Creatures in the animal kingdom, from tiny ones like wasps to the largest mammals on earth, the elephants, possess characteristic defence mechanisms against one of the most deadly and, unfortunately, common illnesses: cancer.
In my previous blog post , I wrote about Brazilian wasps having a protein (Polybia-MP1) that could help fight cancer.
In this post, I focus on the descendants of the mammoth: elephants.
Now cancer patients are rarely elephants even though by convention, they should be extremely cancer-prone. The theory behind this is that every time a cell divides, the DNA divides. Every time a DNA divides, there is a chance for mutation(s), which paves the path for formation of cancerous cells. So every time a cell divides, an organism is a step closer to mutated DNA and since larger animals have more cells, theoretically they should have more chances for mutation and hence, cancer.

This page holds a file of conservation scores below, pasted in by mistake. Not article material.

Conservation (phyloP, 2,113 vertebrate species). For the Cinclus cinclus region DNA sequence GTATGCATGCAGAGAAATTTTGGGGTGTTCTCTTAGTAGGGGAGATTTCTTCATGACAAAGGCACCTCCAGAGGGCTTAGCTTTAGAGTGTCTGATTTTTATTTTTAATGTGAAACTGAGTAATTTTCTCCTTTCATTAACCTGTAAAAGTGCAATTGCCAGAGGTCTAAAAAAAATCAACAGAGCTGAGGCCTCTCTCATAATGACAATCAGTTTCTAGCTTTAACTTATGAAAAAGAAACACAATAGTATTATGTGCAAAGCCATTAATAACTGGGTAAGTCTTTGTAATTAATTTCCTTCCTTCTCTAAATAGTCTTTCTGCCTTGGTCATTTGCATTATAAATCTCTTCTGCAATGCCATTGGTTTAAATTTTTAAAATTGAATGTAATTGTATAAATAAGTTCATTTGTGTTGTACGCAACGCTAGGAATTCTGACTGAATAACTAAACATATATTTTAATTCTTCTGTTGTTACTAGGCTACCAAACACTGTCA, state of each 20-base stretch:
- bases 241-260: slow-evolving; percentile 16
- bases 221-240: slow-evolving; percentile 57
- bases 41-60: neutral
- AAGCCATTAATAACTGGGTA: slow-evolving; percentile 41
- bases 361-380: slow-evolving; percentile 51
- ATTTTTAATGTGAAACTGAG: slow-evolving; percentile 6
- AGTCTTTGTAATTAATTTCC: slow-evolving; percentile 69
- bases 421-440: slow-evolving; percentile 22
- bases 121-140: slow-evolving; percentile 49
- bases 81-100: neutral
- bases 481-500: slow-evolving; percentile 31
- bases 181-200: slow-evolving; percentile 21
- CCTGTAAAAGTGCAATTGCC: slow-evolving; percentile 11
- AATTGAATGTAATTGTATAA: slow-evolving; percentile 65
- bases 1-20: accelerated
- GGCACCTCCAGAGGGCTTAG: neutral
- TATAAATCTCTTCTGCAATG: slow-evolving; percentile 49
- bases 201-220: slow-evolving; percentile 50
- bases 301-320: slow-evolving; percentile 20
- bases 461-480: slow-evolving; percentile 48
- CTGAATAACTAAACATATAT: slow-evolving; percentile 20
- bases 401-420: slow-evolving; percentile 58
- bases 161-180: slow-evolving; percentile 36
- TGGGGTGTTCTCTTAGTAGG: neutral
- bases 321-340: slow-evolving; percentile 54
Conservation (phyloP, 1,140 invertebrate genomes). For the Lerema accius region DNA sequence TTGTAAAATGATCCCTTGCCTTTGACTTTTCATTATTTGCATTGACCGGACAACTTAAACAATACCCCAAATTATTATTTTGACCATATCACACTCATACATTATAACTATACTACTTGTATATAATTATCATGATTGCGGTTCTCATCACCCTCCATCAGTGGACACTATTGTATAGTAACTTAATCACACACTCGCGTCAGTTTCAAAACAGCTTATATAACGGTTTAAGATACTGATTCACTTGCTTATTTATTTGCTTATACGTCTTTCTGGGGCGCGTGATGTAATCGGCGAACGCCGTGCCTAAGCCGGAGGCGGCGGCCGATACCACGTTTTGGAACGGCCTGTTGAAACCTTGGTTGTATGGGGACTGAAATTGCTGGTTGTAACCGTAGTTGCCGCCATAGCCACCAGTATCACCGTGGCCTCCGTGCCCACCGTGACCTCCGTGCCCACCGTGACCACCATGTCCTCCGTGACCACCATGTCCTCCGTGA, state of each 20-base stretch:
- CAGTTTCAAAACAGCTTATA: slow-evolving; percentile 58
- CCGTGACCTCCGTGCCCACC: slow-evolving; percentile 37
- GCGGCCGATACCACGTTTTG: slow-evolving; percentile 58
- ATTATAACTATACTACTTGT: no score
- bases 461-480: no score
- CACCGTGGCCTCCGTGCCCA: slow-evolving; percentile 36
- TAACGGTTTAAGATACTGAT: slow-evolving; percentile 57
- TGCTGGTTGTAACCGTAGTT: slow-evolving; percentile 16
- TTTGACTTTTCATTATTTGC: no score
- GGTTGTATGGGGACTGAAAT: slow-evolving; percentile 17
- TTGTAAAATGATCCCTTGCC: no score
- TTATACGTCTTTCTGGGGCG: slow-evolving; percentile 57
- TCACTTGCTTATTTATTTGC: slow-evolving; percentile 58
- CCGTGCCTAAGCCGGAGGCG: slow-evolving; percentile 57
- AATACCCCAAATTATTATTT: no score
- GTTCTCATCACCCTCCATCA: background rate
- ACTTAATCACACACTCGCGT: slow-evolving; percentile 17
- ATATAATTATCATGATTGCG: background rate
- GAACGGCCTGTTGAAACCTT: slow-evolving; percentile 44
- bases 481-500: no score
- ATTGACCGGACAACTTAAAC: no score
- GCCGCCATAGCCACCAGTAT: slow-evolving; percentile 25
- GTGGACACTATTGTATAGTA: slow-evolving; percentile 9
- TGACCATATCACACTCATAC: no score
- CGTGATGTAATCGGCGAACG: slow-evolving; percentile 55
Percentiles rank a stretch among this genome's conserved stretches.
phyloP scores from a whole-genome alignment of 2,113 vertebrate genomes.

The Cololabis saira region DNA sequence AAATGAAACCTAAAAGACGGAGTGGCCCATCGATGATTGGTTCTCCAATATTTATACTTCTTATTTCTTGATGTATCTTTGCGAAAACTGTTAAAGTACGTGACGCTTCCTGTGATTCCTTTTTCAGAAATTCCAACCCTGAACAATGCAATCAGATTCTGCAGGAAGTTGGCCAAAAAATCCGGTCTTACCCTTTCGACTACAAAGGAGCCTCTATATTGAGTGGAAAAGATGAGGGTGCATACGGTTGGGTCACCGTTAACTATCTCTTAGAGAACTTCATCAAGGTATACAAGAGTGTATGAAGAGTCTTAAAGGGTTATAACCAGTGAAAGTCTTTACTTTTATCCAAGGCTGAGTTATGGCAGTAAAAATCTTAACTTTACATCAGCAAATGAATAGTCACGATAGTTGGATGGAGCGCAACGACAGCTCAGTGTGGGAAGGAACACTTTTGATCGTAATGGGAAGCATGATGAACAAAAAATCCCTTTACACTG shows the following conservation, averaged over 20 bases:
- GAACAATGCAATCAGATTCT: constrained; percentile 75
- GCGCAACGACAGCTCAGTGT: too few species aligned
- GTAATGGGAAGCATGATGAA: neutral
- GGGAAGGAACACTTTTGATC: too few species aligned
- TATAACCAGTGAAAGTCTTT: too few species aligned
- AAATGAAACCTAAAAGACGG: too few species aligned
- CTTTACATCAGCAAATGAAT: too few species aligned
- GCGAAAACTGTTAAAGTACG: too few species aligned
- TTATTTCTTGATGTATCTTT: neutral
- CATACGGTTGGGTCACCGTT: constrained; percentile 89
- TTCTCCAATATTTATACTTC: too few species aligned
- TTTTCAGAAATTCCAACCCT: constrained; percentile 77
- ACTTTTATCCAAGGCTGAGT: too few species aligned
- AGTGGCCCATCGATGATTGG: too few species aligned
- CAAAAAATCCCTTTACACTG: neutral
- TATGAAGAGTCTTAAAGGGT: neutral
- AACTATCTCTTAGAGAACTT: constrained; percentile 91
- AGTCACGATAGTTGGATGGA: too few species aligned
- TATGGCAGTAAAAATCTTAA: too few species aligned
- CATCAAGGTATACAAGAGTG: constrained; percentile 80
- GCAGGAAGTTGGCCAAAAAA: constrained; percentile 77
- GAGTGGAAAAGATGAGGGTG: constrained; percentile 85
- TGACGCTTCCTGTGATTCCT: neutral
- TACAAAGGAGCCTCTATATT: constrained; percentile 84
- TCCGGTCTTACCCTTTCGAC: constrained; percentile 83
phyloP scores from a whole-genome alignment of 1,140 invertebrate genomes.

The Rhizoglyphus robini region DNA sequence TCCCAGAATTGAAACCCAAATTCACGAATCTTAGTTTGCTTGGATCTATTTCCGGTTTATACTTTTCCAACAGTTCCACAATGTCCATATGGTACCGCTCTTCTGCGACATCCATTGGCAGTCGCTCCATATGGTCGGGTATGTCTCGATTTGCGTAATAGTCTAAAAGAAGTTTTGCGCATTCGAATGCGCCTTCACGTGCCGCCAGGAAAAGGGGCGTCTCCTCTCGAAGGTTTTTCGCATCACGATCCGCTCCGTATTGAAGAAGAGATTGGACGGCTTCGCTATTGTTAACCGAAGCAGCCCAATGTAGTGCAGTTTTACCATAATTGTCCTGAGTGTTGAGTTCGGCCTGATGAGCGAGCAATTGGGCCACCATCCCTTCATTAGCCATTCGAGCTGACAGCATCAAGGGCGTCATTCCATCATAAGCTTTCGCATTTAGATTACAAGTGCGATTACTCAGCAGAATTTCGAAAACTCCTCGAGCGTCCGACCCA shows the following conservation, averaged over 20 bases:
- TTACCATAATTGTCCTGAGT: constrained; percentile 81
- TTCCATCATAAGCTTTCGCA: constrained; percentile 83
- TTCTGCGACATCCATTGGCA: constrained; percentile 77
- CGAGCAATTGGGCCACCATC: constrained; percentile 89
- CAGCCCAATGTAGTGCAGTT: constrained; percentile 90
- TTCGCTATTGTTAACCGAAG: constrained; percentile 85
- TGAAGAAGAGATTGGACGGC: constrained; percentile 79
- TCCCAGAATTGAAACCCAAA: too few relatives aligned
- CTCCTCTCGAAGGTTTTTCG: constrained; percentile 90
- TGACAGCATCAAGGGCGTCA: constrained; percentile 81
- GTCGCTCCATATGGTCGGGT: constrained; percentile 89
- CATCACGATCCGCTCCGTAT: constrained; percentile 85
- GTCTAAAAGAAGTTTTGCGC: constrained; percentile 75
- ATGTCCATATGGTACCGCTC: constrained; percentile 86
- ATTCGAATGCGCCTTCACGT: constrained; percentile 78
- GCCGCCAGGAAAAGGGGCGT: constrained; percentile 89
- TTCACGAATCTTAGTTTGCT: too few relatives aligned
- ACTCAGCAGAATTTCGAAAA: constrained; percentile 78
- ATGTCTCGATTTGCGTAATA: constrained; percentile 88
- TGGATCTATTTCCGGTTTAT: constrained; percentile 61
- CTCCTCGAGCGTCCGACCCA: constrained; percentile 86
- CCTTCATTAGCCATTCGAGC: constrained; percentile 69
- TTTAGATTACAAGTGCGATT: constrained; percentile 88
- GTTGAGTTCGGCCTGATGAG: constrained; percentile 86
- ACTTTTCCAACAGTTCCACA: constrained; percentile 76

Therefore, the massive elephant should have cancer more often than humans. But that is not in the case.
Why? The captivating answer to that lies in the DNA of elephants. Over the course of evolution, elephants have gained extra copies of the p53 gene, a gene that aids cancer prevention. The p53 gene encodes a protein that checks for damaged DNA (source of cancer) and either induces cells to repair mutated DNA, or stops the cell from dividing or still yet, engenders cells to commit suicide a.k.a apoptosis.
So elephants have twenty pairs of the p53 gene compared to just one copy of the gene in humans.
What is known up to now is that elephant cells fight cancer with these extra p53 genes. How exactly they do this, is the subject of future research. Some speculation by researchers can be read at the full article at http://www.nytimes.com/2015/10/13/science/why-elephants-get-less-cancer.html?_r=0